Trypophobia: Symptoms, Causes, Triggers & Treatment

May 2022

Trypophobia is a psychological disorder characterized by an irrational fear of images or objects with holes or irregular patterns, such as honeycombs, holes on the skin, wood, plants, or sponges. 

People who suffer from this fear feel terrible when confronted with these patterns and may experience symptoms like itchiness, shivers, tingling, and repulsion. In more serious cases, trypophobia can lead to vomiting, increased heart rate, and even panic attacks.

Treatment can include gradual exposure therapy, anxiety medication, antidepressants, or psychotherapy.

Main symptoms 

People with trypophobia may present with the following symptoms when exposed to patterns such as lotus seeds, honeycombs, bubbles, strawberries, or crustaceans:  

  • Nausea;
  • Shivering;
  • Sweating;
  • Crying;
  • Chills;
  • Discomfort;
  • Increased heart rate;
  • Itchiness and tingling.

In more serious cases, the person may also have panic attacks due to an extreme level of anxiety.

What causes it

Generally, people who suffer with trypophobia cannot consciously distinguish safe situations from dangerous one. The uncontrollable reactions they experience are often an unconscious reflex.

Trypophobia triggers

According to research, people with trypophobia unconsciously associate holes or objects that have irregular patterns with dangerous situations. Objects that most commonly trigger symptoms are those found in nature. This happens due to the similarity of the holes with the skin of venomous animals, such as snakes or with maggots that can cause skin diseases.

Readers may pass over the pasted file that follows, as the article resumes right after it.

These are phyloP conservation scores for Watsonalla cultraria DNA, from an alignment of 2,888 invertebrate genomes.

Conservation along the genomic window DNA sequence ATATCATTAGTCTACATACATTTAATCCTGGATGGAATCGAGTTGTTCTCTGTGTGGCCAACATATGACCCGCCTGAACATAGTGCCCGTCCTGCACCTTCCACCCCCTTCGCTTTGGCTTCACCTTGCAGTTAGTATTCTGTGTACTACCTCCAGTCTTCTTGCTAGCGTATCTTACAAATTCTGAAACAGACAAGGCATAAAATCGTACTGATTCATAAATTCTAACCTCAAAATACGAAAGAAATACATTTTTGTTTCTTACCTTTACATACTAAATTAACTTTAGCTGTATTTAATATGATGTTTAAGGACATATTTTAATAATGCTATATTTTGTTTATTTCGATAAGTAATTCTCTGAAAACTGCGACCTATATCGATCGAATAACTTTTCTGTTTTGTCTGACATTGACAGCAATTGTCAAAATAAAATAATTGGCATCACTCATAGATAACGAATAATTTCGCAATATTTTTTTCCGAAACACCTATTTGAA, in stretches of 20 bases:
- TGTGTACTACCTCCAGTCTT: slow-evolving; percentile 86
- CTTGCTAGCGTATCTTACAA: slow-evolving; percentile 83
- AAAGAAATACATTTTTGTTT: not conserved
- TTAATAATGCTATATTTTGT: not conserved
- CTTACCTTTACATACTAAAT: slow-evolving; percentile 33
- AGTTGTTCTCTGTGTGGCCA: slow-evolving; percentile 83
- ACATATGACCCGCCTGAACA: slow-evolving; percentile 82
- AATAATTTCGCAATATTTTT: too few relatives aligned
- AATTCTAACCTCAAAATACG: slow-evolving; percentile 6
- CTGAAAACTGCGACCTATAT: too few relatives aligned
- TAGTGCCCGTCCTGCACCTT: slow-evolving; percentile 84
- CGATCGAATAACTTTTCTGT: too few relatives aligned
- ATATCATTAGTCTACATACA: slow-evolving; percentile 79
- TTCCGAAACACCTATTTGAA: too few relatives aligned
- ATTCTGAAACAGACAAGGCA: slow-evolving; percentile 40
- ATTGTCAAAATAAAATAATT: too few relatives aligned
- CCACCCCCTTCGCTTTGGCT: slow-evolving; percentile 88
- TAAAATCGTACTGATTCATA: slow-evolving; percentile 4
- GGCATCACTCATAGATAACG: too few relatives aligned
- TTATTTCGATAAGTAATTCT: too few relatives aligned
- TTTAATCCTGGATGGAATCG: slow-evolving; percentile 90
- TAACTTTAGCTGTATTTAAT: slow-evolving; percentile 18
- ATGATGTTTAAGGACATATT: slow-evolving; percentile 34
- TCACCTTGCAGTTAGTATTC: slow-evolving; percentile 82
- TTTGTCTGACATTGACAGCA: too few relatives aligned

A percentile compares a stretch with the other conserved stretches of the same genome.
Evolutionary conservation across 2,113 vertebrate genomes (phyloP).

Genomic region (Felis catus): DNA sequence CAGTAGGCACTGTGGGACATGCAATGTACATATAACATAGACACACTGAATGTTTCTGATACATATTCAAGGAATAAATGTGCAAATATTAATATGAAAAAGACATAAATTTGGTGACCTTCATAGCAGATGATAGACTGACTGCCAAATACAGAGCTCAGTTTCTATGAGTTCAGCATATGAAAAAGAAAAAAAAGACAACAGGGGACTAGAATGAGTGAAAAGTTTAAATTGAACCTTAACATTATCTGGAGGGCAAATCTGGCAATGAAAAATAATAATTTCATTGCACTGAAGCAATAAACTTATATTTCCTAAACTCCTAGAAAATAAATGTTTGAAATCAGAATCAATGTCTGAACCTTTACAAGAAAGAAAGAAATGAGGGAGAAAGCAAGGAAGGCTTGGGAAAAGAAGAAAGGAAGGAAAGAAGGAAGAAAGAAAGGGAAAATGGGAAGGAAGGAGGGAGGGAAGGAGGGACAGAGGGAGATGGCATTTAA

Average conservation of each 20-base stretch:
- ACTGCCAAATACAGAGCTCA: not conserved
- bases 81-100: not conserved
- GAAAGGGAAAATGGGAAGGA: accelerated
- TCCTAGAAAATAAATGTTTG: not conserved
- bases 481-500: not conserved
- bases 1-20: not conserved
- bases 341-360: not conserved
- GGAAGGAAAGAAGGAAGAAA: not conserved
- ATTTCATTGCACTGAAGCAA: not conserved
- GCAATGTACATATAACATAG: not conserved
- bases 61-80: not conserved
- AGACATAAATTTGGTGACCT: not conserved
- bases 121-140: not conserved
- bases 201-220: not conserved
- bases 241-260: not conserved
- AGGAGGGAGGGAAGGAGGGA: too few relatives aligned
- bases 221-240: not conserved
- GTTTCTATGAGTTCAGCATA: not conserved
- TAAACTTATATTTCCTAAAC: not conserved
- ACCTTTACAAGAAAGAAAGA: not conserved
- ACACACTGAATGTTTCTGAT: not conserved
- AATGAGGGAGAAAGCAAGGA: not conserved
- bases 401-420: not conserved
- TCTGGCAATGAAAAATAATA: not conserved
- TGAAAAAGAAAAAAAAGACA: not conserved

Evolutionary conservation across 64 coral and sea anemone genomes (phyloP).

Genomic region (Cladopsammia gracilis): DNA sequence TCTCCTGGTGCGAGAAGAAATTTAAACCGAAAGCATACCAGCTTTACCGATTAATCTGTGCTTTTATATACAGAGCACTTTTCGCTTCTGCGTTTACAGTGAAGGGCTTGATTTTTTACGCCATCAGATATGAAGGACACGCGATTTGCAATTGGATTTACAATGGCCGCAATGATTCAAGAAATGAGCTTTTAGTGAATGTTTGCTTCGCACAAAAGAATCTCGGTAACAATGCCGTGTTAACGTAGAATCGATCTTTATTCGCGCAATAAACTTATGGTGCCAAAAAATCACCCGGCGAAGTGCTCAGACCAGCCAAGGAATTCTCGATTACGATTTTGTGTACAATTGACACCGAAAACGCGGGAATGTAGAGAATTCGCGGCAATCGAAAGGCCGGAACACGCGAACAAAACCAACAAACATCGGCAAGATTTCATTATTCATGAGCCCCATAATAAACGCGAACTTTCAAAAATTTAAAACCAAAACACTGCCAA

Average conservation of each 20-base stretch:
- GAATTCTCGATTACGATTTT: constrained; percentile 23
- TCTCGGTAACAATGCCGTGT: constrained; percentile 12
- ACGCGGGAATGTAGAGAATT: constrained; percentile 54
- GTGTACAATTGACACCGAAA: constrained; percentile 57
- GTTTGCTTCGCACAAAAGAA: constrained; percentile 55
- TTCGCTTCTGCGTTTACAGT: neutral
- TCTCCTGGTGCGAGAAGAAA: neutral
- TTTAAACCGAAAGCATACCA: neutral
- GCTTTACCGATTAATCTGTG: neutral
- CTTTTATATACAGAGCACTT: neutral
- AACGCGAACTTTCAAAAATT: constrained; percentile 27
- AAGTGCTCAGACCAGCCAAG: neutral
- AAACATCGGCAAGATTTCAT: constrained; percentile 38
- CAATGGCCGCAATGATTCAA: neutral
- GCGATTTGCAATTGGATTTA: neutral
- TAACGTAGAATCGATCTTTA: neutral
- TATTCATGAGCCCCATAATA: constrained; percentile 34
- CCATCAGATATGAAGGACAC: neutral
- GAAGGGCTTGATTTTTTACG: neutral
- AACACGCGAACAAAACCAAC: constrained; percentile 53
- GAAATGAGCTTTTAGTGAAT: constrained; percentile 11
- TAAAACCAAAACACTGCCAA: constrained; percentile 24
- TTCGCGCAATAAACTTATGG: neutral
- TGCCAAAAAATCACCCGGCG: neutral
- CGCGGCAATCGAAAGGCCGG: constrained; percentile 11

This is an example of an image found in nature that may trigger someone with a history of trypophobi
This is an example of an image found in nature that may trigger someone with a history of trypophobi

Treatment options

There are various treatment approaches for managing this type of psychological problem. Exposure therapy seems to be the most effective form of treatment. This type of therapy helps the patient to control the fear, and changing their response with regard to the object that causes it. However, it must be done very carefully in order not to cause trauma.

This therapy should be done with the help of a psychologist through gradual exposure to the stimulus that causes the phobia. The therapist uses relaxation techniques through dialogue, so the person confronts the fear until the discomfort reduces.

This therapy can be combined with other techniques that help to reduce anxiety and treat the fear:

  • Medication to help reduce anxiety and panic attacks, such as beta-blockers and sedatives;
  • Relaxation techniques like yoga;
  • Physical exercise to reduce anxiety.

Trypophobia is still not recognized in the Diagnosis and Statistical Manual of Mental Disorders (DSM) or the American Psychiatric Association, but some studies prove the phobia exists and causes symptoms that can negatively impact people's lives.

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Edited by Tua Saude editing team in May 2022. Medical review completed by Dr. Gonzalo Ramirez - General Practitioner and Psychologist in May 2022.

References

  • VLOK-BARNARD, Michelle; STEIN Dan J.. Trypophobia: an investigation of clinical features. Revista Brasileira de Psiquiatria. Vol.39, n.4. 337-341, 2017
Medical review:
Dr. Gonzalo Ramirez
General Practitioner and Psychologist
Dr. Ramirez possesses a medical degree from the Universidad Popular Autónoma del Estado de Puebla (UPAEP). He also specializes in clinical psychology.